UNITED NATIONS — The number of people fleeing their homes because of war, violence and persecution has reached 114 million and is climbing because nations have failed to tackle the causes and combatants are refusing to comply with international law, the U.N. refugee chief said Thursday.

In a hard-hitting speech, Filippo Grandi criticized the U.N. Security Council, which is charged with maintaining international peace and security, for failing to use its voice to try to resolve conflicts from Gaza, Ukraine and Sudan to Congo, Myanmar and many other places.

He also accused unnamed countries of making ''short-sighted foreign policy decisions, often founded on double standards, with lip service paid to compliance with the law, but little muscle flexed from the council to actually uphold it and — with it — peace and security.''

Grandi said non-compliance with international humanitarian law means that ''parties to conflicts — increasingly everywhere, almost all of them — have stopped respecting the laws of war,'' though some pretend to do so.

The result is more civilian deaths, sexual violence is used as a weapons of war, hospitals, schools and other civilian infrastructure are attacked and destroyed, and humanitarian workers become targets, he said.

Calling himself a frustrated humanitarian and looking directly at the 15 council members, Grandi said that instead of using its voice, ''the council's cacophony has meant that you have instead continued to preside over a broader cacophony of chaos around the world.''

The high commissioner for refugees told the council it's too late for the tens of thousands who have been killed in Gaza, Ukraine, Sudan and other conflicts.

''But it is not too late to put your focus and energy on the crises and conflicts that remain unresolved, so that they are not allowed to fester and explode again,'' Grandi said. ''It is not too late to step up help for the millions who have been forcibly displaced to return home voluntarily, in safety and with dignity.''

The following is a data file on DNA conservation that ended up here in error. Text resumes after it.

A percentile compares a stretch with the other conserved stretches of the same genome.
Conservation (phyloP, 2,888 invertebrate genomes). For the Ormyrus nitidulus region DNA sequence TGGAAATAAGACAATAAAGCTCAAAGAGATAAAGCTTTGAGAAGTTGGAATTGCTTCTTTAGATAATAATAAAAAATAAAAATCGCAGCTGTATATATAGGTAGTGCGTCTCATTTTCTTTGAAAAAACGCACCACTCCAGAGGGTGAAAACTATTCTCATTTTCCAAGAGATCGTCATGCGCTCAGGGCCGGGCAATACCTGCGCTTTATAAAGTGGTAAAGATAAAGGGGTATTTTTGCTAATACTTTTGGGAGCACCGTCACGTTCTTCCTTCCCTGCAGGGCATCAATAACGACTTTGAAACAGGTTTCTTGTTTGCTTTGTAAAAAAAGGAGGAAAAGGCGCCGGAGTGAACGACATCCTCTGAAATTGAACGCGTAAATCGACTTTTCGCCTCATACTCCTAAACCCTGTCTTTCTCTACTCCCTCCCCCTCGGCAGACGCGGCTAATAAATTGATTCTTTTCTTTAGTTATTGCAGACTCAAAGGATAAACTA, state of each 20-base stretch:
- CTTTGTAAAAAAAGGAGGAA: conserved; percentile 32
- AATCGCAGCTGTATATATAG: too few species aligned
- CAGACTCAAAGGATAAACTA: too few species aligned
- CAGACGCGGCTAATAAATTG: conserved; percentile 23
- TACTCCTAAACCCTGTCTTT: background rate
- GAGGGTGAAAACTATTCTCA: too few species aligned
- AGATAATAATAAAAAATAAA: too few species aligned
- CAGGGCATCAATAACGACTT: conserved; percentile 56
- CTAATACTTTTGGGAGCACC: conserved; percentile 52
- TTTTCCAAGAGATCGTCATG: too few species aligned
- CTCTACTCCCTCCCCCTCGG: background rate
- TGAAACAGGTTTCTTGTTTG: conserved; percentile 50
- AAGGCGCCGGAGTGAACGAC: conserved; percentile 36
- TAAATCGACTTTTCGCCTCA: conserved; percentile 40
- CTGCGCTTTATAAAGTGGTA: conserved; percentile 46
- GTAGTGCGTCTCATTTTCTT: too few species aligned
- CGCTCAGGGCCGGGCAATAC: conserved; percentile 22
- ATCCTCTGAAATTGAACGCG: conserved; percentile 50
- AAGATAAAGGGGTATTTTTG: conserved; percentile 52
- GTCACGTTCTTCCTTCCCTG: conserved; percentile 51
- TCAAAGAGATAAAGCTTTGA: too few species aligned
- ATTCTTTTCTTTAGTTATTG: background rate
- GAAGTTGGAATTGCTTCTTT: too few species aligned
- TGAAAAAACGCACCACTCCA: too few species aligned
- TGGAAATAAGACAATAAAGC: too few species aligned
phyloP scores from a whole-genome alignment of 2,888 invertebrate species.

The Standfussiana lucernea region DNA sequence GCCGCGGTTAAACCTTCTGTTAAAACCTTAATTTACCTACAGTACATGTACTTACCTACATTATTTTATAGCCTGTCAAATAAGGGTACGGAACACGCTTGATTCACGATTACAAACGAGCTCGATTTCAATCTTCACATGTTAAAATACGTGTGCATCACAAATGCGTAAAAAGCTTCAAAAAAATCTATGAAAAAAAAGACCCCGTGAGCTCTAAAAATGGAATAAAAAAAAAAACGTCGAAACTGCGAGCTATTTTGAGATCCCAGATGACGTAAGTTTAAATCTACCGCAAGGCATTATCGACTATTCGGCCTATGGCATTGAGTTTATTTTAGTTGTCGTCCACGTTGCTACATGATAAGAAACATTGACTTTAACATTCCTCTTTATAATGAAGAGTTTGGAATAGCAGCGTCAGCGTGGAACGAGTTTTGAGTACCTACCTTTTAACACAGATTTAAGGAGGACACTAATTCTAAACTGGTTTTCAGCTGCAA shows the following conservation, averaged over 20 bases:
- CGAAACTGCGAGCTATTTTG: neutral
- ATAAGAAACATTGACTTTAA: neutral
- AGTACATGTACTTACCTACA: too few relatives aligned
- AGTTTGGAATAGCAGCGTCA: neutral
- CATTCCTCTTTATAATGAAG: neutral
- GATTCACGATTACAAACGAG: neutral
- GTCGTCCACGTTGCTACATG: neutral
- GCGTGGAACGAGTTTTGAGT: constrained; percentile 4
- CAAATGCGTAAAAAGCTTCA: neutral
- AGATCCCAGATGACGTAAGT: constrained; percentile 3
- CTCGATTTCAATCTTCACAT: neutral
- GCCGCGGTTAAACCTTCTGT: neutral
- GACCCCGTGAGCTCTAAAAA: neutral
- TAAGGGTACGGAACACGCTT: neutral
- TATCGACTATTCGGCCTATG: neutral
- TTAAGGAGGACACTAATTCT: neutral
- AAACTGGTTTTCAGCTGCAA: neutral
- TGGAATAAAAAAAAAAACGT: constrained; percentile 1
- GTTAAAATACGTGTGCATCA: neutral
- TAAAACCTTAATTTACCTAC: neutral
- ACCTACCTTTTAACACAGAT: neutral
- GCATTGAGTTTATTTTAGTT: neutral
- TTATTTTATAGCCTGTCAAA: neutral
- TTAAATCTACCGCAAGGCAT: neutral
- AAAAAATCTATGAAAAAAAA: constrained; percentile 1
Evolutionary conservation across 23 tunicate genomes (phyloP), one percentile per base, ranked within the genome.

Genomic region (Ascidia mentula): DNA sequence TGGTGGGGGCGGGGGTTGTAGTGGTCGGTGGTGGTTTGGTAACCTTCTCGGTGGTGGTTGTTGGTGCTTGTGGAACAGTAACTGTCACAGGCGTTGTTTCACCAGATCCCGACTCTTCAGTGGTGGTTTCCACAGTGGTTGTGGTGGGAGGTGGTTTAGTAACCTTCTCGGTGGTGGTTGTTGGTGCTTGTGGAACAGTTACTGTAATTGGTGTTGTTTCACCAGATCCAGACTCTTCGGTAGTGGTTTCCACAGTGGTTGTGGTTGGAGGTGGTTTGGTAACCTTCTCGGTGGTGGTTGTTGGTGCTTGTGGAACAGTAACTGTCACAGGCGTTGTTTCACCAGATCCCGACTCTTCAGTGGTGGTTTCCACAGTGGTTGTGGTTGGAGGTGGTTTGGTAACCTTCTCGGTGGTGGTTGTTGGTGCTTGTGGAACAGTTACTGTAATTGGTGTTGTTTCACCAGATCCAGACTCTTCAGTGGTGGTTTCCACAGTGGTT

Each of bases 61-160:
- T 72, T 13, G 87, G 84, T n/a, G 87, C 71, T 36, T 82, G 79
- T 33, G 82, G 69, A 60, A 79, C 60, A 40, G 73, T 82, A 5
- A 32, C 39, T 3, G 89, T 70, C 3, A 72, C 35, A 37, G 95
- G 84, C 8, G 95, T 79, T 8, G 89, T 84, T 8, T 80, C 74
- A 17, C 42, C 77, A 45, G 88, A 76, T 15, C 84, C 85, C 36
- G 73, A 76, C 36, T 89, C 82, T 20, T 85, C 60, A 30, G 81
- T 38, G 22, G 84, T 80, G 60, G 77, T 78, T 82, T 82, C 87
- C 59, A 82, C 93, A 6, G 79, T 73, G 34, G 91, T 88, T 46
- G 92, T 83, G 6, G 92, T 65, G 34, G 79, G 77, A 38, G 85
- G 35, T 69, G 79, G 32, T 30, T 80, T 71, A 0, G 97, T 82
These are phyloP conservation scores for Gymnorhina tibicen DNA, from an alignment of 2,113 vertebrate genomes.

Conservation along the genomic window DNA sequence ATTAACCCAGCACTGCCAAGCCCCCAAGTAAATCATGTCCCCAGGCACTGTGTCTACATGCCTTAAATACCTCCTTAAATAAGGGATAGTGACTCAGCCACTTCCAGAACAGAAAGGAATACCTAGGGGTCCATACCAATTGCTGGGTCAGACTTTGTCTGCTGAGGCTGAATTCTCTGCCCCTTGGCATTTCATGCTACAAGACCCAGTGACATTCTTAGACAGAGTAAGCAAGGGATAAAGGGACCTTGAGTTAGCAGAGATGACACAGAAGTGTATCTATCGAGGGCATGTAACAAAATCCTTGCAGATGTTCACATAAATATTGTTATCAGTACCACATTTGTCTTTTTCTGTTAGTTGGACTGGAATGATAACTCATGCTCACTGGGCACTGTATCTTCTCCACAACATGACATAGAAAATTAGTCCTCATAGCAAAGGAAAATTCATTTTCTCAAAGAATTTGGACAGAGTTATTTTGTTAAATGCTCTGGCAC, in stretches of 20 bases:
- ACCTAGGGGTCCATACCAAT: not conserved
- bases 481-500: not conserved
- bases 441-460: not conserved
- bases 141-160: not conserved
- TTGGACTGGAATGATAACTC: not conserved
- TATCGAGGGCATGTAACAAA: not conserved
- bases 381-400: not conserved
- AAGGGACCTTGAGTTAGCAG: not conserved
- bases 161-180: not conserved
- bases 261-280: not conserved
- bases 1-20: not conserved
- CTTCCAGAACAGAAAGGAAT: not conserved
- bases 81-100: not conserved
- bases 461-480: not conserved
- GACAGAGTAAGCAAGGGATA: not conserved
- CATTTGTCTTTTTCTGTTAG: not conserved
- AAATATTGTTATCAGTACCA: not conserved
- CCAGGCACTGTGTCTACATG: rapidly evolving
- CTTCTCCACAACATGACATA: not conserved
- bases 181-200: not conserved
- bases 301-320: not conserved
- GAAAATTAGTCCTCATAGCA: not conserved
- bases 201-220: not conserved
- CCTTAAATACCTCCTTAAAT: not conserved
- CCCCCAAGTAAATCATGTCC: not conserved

It's also not too late to save millions of people from the scourge of war, the refugee chief said.

But the Security Council is increasingly polarized, and its five veto-wielding permanent members are at odds, with the U.S., Britain and France often strongly opposed to the views of Russia and China.

On the Gaza war, the council has not called for a cease-fire because of opposition from the United States, Israel's closest ally. And on Ukraine, the council has been ineffective as Russia, a key party to the conflict after Moscow invaded its smaller neighbor in February 2022, would veto almost any resolution.

Grandi called what's happened in Gaza since Hamas' surprise attack on Oct. 7 and the ''atrocious'' recent events in the southern city of Rafah after an Israeli airstrike led to a deadly fire at a camp for displaced Palestinians an example of the ''brutal conduct of hostilities meant not only to destroy but also to terrify civilians,'' who increasingly more often have no choice but to flee.

He said Gaza is also ''a tragic reminder of what happens when conflicts (and by extension a refugee crisis) are left unattended'' for decades. He also pointed to Syria where after 13 years of conflict, 5.6 million Syrian refugees remain in neighboring countries including Lebanon and Jordan which also host Palestinian refugees.

Grandi said violations of international law, including forcing people to flee, are having a devastating effect on people around the world.

For example, in Myanmar, more than 1.5 million people have been displaced by fighting since October, bringing the total to over 3 million, ''with many trying to seek refuge in neighboring countries,'' he said.

In Ukraine, international humanitarian law is violated every day with Russian attacks on the country's power networks, houses and other civilian infrastructure, he said.

And in Congo, Grandi said, ''violence between men with guns is so common that no other place on Earth is as dangerous for women and children than the east of that country.''

''But how can members of the United Nations, how can `we the peoples' pay so little attention and have so much inaction in a place where sex with a child can be bought for less than a cold drink?'' the refugee chief asked.

''What a shameful stain on humanity!'' Grandi said.